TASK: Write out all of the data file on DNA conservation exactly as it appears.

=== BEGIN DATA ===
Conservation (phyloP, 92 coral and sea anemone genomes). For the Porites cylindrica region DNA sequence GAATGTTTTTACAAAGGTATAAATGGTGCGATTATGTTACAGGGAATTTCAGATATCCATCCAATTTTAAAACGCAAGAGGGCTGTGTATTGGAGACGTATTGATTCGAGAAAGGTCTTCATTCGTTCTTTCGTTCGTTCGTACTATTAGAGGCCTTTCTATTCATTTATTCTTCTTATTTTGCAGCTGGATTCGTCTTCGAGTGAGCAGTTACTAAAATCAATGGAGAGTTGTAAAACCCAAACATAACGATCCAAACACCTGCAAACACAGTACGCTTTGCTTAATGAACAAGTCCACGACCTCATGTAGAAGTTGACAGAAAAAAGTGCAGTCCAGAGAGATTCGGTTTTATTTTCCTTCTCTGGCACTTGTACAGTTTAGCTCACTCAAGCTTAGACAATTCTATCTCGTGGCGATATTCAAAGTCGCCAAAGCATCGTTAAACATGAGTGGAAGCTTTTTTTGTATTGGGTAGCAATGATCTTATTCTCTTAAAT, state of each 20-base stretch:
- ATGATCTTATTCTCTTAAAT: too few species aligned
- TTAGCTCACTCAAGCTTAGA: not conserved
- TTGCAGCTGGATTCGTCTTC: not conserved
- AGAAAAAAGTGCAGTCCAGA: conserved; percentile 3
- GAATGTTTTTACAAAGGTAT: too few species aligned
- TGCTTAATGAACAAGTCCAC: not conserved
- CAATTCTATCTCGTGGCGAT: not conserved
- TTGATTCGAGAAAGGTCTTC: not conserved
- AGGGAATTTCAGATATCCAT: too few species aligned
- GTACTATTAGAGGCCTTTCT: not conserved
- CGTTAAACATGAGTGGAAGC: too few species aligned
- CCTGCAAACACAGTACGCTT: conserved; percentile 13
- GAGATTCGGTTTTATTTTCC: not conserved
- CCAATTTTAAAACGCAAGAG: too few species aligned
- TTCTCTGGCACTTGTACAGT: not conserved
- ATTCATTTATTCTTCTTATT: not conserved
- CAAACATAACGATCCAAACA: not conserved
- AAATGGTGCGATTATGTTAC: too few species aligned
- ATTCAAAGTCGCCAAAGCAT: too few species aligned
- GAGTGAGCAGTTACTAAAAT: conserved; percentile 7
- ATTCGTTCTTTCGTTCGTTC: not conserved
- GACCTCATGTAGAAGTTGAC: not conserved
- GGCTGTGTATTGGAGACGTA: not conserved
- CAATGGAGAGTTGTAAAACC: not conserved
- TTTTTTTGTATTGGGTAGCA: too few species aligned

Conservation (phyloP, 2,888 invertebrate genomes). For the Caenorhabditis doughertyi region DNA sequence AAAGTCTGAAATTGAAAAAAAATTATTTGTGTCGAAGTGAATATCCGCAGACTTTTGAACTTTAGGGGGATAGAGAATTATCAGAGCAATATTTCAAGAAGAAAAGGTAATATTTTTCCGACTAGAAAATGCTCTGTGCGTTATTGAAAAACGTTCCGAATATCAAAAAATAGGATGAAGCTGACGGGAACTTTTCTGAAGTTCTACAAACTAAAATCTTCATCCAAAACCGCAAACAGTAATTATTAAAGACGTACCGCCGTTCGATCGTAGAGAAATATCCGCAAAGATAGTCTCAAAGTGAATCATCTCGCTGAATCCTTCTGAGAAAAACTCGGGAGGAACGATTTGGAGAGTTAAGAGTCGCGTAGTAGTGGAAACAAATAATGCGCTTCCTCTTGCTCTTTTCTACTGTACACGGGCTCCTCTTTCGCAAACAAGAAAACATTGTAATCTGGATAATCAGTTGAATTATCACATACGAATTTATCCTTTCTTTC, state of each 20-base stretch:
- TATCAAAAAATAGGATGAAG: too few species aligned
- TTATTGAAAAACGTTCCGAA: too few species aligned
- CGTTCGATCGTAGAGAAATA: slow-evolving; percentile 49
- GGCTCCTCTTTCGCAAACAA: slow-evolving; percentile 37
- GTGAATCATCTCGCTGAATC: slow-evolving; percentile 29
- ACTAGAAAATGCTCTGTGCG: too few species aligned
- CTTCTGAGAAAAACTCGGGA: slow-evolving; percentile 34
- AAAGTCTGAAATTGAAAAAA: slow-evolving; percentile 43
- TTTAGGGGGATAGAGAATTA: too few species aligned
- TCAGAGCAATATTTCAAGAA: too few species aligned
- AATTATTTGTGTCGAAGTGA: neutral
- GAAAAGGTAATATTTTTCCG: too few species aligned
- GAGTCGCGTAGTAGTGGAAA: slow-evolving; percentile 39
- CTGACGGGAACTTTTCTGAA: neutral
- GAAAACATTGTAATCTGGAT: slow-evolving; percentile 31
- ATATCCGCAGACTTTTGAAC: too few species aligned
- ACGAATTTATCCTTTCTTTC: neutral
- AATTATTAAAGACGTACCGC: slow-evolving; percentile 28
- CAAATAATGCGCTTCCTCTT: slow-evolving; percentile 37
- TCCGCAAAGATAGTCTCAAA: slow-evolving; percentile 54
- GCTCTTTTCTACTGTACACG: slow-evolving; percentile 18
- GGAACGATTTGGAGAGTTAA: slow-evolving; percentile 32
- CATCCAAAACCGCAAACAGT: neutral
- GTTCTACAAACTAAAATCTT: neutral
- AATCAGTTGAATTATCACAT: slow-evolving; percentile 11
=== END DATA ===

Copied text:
Conservation (phyloP, 92 coral and sea anemone genomes). For the Porites cylindrica region DNA sequence GAATGTTTTTACAAAGGTATAAATGGTGCGATTATGTTACAGGGAATTTCAGATATCCATCCAATTTTAAAACGCAAGAGGGCTGTGTATTGGAGACGTATTGATTCGAGAAAGGTCTTCATTCGTTCTTTCGTTCGTTCGTACTATTAGAGGCCTTTCTATTCATTTATTCTTCTTATTTTGCAGCTGGATTCGTCTTCGAGTGAGCAGTTACTAAAATCAATGGAGAGTTGTAAAACCCAAACATAACGATCCAAACACCTGCAAACACAGTACGCTTTGCTTAATGAACAAGTCCACGACCTCATGTAGAAGTTGACAGAAAAAAGTGCAGTCCAGAGAGATTCGGTTTTATTTTCCTTCTCTGGCACTTGTACAGTTTAGCTCACTCAAGCTTAGACAATTCTATCTCGTGGCGATATTCAAAGTCGCCAAAGCATCGTTAAACATGAGTGGAAGCTTTTTTTGTATTGGGTAGCAATGATCTTATTCTCTTAAAT, state of each 20-base stretch:
- ATGATCTTATTCTCTTAAAT: too few species aligned
- TTAGCTCACTCAAGCTTAGA: not conserved
- TTGCAGCTGGATTCGTCTTC: not conserved
- AGAAAAAAGTGCAGTCCAGA: conserved; percentile 3
- GAATGTTTTTACAAAGGTAT: too few species aligned
- TGCTTAATGAACAAGTCCAC: not conserved
- CAATTCTATCTCGTGGCGAT: not conserved
- TTGATTCGAGAAAGGTCTTC: not conserved
- AGGGAATTTCAGATATCCAT: too few species aligned
- GTACTATTAGAGGCCTTTCT: not conserved
- CGTTAAACATGAGTGGAAGC: too few species aligned
- CCTGCAAACACAGTACGCTT: conserved; percentile 13
- GAGATTCGGTTTTATTTTCC: not conserved
- CCAATTTTAAAACGCAAGAG: too few species aligned
- TTCTCTGGCACTTGTACAGT: not conserved
- ATTCATTTATTCTTCTTATT: not conserved
- CAAACATAACGATCCAAACA: not conserved
- AAATGGTGCGATTATGTTAC: too few species aligned
- ATTCAAAGTCGCCAAAGCAT: too few species aligned
- GAGTGAGCAGTTACTAAAAT: conserved; percentile 7
- ATTCGTTCTTTCGTTCGTTC: not conserved
- GACCTCATGTAGAAGTTGAC: not conserved
- GGCTGTGTATTGGAGACGTA: not conserved
- CAATGGAGAGTTGTAAAACC: not conserved
- TTTTTTTGTATTGGGTAGCA: too few species aligned

Conservation (phyloP, 2,888 invertebrate genomes). For the Caenorhabditis doughertyi region DNA sequence AAAGTCTGAAATTGAAAAAAAATTATTTGTGTCGAAGTGAATATCCGCAGACTTTTGAACTTTAGGGGGATAGAGAATTATCAGAGCAATATTTCAAGAAGAAAAGGTAATATTTTTCCGACTAGAAAATGCTCTGTGCGTTATTGAAAAACGTTCCGAATATCAAAAAATAGGATGAAGCTGACGGGAACTTTTCTGAAGTTCTACAAACTAAAATCTTCATCCAAAACCGCAAACAGTAATTATTAAAGACGTACCGCCGTTCGATCGTAGAGAAATATCCGCAAAGATAGTCTCAAAGTGAATCATCTCGCTGAATCCTTCTGAGAAAAACTCGGGAGGAACGATTTGGAGAGTTAAGAGTCGCGTAGTAGTGGAAACAAATAATGCGCTTCCTCTTGCTCTTTTCTACTGTACACGGGCTCCTCTTTCGCAAACAAGAAAACATTGTAATCTGGATAATCAGTTGAATTATCACATACGAATTTATCCTTTCTTTC, state of each 20-base stretch:
- TATCAAAAAATAGGATGAAG: too few species aligned
- TTATTGAAAAACGTTCCGAA: too few species aligned
- CGTTCGATCGTAGAGAAATA: slow-evolving; percentile 49
- GGCTCCTCTTTCGCAAACAA: slow-evolving; percentile 37
- GTGAATCATCTCGCTGAATC: slow-evolving; percentile 29
- ACTAGAAAATGCTCTGTGCG: too few species aligned
- CTTCTGAGAAAAACTCGGGA: slow-evolving; percentile 34
- AAAGTCTGAAATTGAAAAAA: slow-evolving; percentile 43
- TTTAGGGGGATAGAGAATTA: too few species aligned
- TCAGAGCAATATTTCAAGAA: too few species aligned
- AATTATTTGTGTCGAAGTGA: neutral
- GAAAAGGTAATATTTTTCCG: too few species aligned
- GAGTCGCGTAGTAGTGGAAA: slow-evolving; percentile 39
- CTGACGGGAACTTTTCTGAA: neutral
- GAAAACATTGTAATCTGGAT: slow-evolving; percentile 31
- ATATCCGCAGACTTTTGAAC: too few species aligned
- ACGAATTTATCCTTTCTTTC: neutral
- AATTATTAAAGACGTACCGC: slow-evolving; percentile 28
- CAAATAATGCGCTTCCTCTT: slow-evolving; percentile 37
- TCCGCAAAGATAGTCTCAAA: slow-evolving; percentile 54
- GCTCTTTTCTACTGTACACG: slow-evolving; percentile 18
- GGAACGATTTGGAGAGTTAA: slow-evolving; percentile 32
- CATCCAAAACCGCAAACAGT: neutral
- GTTCTACAAACTAAAATCTT: neutral
- AATCAGTTGAATTATCACAT: slow-evolving; percentile 11